The business world has been significantly disrupted by the pandemic. During situations of macro disruption, most people look for ways to first survive and eventually emerge from the circumstances stronger and better. As they do this, most leaders attempt to re-create past success—to go back to what life and business were like pre-disruption.
Few people look forward with excitement to the unpredictable, unknown future while living through the dissonance caused by ongoing disruptions. Yet because of what we have collectively experienced, there is no going back to the old state of things. Business environments are changing constantly. True business recovery is forward moving, embracing today’s reality and finding ways to thrive within it. The best measure of successful negotiation of disruption is how strongly you recover.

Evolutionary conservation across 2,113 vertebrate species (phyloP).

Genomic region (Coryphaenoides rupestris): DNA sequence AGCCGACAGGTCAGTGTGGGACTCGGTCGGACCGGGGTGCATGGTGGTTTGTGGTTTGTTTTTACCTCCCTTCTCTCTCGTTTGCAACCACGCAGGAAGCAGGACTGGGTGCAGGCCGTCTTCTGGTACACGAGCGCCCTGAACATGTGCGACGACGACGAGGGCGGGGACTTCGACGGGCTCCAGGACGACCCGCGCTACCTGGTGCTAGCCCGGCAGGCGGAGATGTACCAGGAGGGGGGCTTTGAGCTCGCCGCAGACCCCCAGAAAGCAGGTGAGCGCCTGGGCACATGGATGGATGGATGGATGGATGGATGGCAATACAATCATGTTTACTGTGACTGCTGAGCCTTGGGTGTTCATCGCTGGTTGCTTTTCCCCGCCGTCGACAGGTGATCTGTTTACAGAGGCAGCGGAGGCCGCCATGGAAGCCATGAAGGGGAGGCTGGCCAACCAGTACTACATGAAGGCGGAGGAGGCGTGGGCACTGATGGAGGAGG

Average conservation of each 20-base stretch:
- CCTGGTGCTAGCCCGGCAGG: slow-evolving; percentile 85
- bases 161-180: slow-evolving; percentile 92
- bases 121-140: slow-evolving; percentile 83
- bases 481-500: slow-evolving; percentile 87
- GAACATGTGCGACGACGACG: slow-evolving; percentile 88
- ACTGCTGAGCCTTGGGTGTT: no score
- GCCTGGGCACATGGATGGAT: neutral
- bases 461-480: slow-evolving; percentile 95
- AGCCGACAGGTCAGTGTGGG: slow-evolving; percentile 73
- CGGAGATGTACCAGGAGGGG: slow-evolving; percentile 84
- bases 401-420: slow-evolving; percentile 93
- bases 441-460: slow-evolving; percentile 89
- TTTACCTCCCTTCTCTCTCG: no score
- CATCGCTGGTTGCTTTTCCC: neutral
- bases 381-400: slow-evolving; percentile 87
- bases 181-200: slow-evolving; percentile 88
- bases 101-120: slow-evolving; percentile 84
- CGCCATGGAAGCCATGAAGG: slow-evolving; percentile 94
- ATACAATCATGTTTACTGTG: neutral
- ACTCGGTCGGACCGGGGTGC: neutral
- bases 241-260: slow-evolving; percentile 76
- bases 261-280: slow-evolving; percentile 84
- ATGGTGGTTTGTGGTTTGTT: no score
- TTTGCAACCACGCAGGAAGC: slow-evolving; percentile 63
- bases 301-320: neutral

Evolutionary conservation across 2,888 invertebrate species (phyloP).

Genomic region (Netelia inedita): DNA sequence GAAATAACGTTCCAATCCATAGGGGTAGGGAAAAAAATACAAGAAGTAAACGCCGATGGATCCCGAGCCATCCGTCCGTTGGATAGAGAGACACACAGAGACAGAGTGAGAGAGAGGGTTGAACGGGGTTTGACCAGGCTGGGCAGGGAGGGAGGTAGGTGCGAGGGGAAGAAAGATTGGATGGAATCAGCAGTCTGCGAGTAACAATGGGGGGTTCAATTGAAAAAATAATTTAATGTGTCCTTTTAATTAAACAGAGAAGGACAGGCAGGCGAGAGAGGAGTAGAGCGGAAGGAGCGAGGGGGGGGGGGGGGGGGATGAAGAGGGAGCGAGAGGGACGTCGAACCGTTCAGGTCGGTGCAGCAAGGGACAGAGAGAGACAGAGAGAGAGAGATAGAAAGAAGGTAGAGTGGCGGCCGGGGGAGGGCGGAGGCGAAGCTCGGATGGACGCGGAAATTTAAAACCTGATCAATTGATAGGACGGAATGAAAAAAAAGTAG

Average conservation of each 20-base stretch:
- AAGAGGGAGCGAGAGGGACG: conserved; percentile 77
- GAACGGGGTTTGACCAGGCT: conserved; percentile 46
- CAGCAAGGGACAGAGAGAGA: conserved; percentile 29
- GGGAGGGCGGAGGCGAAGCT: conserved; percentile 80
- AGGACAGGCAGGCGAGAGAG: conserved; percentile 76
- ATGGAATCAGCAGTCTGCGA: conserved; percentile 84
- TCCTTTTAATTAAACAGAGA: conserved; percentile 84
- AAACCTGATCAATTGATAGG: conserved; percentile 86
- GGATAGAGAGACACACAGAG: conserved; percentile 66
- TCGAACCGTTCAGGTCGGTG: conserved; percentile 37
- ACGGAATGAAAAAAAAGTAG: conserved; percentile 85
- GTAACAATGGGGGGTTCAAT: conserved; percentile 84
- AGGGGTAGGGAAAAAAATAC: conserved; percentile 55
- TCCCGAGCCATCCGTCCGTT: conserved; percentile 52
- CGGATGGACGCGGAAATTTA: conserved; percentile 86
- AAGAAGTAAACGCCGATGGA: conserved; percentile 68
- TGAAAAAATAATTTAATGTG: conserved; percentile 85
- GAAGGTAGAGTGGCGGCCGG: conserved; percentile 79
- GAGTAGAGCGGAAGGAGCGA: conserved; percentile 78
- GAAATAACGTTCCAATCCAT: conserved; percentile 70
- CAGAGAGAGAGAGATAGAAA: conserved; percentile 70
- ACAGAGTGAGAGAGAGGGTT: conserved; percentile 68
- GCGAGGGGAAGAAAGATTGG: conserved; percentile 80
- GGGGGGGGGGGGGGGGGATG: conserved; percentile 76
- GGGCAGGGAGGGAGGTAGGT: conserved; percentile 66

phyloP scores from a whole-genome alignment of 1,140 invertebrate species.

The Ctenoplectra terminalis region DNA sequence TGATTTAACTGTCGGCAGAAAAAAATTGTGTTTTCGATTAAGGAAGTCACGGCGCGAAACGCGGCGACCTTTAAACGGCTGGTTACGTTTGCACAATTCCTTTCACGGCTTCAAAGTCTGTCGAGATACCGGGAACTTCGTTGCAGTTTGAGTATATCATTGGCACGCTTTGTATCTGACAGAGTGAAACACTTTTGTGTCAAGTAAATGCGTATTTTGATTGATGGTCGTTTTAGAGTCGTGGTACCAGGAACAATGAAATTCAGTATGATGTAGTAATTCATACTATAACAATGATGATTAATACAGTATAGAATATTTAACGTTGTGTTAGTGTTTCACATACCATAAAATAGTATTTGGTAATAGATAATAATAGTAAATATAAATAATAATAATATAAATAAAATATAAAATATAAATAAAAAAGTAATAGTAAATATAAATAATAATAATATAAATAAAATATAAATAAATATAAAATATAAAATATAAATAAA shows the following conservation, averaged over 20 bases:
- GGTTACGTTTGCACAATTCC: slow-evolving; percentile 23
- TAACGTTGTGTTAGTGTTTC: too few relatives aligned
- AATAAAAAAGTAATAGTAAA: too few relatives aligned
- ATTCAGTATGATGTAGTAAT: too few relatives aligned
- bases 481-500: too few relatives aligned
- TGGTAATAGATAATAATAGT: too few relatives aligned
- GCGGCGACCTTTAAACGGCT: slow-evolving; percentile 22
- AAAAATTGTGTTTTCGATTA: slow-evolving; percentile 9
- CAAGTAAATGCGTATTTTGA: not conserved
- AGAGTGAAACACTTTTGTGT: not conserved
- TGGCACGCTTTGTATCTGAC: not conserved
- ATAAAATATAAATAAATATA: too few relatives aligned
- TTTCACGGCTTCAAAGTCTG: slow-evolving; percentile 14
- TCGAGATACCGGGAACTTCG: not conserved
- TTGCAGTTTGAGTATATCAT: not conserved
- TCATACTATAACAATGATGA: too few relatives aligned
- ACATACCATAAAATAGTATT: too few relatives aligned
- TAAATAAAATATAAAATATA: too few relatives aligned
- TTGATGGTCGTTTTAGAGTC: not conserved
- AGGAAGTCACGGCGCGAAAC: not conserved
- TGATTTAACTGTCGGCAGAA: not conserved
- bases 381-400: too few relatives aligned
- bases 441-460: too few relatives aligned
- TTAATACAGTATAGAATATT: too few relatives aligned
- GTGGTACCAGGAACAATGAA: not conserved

There are plenty of approaches to business recovery, but the key to success is avoiding the obstacles
“It is more important to know what kind of patient the disease has than to know what kind of disease the patient has.”
Although Hippocrates made this keen observation more than 2,400 years ago, physicians did not have the tools to decipher the biological and environmental factors influencing an individual’s health and well-being until recently.
Since the human genome was finally mapped in 2003, scientists have made tremendous progress in advancing personalized medicine. By tailoring health care to an individual’s biological characteristics, circumstances, and values, personalized medicine can bring unprecedented benefits to patients with rare genetic disorders, cancer, and other diseases.
The widely variable effects of the novel coronavirus serve as a painful reminder of the importance of understanding how and why people respond differently to the same disease.
But two recent moves by the Trump administration threaten to turn back the clock on biomedical progress in personalized